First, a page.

This was an account my wife had for 17 years, always making payments on time, with a $26,000 credit line. Is there a way to get the company to reopen the account? Would you suggest writing a goodwill letter asking the bank to remove the account from our credit record? This was a stupid oversight on our part, and now I fear it’s going to kill our credit score!

Answer: Let’s take the good news, bad news approach.

The good news is that there is no such thing as a joint credit score. If this account was in your wife’s name alone, then only her credit scores have been affected. If you were an authorized user on the card, then the late payments may be affecting your scores as well, but you have some recourse. You can call the issuer and ask to be removed as an authorized user from the closed account, or you can dispute the account with the credit bureaus and (hopefully) get it removed that way.

Now, the bad news. If your wife’s credit scores used to be high, they aren’t anymore. That first skipped payment probably knocked 100 points or more from her scores. The next two skipped payments just exacerbated the damage. The account’s closure didn’t help matters, but most of the damage happened when she missed the first payment.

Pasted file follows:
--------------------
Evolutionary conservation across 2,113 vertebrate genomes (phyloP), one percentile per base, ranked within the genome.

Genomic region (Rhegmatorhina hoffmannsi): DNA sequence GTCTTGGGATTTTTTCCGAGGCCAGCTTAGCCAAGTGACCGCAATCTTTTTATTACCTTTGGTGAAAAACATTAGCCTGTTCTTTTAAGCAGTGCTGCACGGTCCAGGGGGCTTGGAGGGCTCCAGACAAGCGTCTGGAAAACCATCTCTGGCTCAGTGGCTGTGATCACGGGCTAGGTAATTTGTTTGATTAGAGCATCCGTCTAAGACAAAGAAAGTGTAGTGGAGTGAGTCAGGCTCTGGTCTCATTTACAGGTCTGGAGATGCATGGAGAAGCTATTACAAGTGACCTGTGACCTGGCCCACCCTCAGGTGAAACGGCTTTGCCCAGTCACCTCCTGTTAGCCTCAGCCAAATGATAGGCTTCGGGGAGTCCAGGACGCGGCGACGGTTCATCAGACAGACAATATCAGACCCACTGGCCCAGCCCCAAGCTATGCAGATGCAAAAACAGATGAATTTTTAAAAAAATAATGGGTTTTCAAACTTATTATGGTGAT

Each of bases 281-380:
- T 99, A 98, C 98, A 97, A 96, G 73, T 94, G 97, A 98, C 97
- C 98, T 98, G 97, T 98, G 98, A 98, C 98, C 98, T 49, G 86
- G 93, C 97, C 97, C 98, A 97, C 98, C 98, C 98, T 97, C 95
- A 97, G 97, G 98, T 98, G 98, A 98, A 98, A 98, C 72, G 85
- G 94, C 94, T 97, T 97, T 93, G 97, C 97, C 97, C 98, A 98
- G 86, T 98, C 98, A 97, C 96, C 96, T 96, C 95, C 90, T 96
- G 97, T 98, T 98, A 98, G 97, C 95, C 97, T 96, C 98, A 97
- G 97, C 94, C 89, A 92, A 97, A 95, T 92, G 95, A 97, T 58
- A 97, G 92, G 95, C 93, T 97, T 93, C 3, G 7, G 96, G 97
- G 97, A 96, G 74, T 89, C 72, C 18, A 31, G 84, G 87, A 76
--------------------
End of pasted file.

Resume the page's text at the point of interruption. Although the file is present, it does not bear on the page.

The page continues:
She can try writing a letter asking the issuer for mercy, but she shouldn’t get her hopes up. The issuer no longer wants her business and has little incentive to accommodate her.

Fortunately, credit score damage isn’t permanent, but it may be a few years before her scores are back to where they were.

This is a good reminder to consider putting all credit accounts on automatic payment, so at least the minimum payments are made each month. It’s also smart to monitor at least one of your credit scores and get alerts if there’s a sudden drop. Many banks and credit cards offer free scores, as do financial websites.

Monday’s need-to-know money news

Today’s top story: Why credit card loyalty is no virtue. Also in the news: the SmartMoney podcast tackles saving for a down payment, how to decide between buying, fixing, or building, and how to talk to a real human at the IRS without waiting on hold forever.

Why Credit Card Loyalty Is No Virtue
At least 1 in 5 consumers are carrying the wrong card.

SmartMoney Podcast: ‘How to Save for a Down Payment’
Look for the best interest rates.

Buy, Build or Fix: What’s Best for First-Time Home Buyers?
Tough decisions.

How to Talk to a Real Human at the IRS Without Waiting on Hold Forever
The best times to call.